States: Don’t leave K–3 accountability behind under ESSA

The Fordham Institute’s recent accountability design competition put a lot of great ideas on the table. As states grapple with how to implement the Every Student Succeeds Act (ESSA), we know a lot of their focus will be on assessment systems and how to balance growth and proficiency; that’s important work, and it’s required by the law, but it’s only part of the opportunity ESSA presents. The required assessments are all applied in third grade or later, but we all know that a substantial portion of the achievement gap opens well before third grade. So let’s not design accountability systems that look exclusively at the third grade and after. Instead, let’s design state accountability systems that create real accountability in grades K–2– and maybe even earlier—to keep educators focused on the importance of those years.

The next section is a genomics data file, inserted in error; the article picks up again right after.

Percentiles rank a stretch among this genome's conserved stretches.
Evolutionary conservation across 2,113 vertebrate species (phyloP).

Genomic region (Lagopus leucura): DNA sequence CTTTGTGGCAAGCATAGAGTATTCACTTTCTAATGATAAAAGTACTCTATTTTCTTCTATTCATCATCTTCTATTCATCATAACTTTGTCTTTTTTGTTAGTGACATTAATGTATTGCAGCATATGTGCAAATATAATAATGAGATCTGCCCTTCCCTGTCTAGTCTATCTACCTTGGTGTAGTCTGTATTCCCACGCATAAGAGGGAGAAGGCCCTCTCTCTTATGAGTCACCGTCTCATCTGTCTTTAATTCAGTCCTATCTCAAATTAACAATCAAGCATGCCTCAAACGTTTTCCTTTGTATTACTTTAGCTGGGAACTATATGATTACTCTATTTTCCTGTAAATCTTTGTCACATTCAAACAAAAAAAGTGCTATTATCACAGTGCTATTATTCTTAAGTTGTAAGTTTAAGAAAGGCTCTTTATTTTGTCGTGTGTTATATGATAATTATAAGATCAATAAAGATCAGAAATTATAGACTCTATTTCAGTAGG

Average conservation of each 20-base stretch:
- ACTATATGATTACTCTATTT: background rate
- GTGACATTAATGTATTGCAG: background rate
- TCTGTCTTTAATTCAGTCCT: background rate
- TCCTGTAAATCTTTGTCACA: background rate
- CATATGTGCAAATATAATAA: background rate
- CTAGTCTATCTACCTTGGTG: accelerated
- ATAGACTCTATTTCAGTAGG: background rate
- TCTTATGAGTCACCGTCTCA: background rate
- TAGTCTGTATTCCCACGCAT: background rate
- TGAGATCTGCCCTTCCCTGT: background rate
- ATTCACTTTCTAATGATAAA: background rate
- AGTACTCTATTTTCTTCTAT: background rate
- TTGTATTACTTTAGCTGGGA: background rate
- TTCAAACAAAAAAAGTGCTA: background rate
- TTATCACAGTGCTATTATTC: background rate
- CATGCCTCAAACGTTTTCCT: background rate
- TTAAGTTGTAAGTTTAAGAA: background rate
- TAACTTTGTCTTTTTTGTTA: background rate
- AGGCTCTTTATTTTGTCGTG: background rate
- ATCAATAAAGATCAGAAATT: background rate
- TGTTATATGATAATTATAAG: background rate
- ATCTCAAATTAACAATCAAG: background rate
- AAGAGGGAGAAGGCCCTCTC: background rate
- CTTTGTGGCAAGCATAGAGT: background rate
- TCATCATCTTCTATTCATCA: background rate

Under No Child Left Behind, state accountability fixated on the years from grades 3–12. While many local district decision makers understood the research about the importance of the early years, they also knew that test scores were the primary metric of their success, and that preschoolers were at least four years from taking accountability tests. In that time period, a district’s superintendent might change, or the kids themselves might move to another community. While some districts have taken the long view and launched impressive early learning or third-grade reading initiatives, many have succumbed to the pressure of their metrics and focused resources for improvement on the tested years.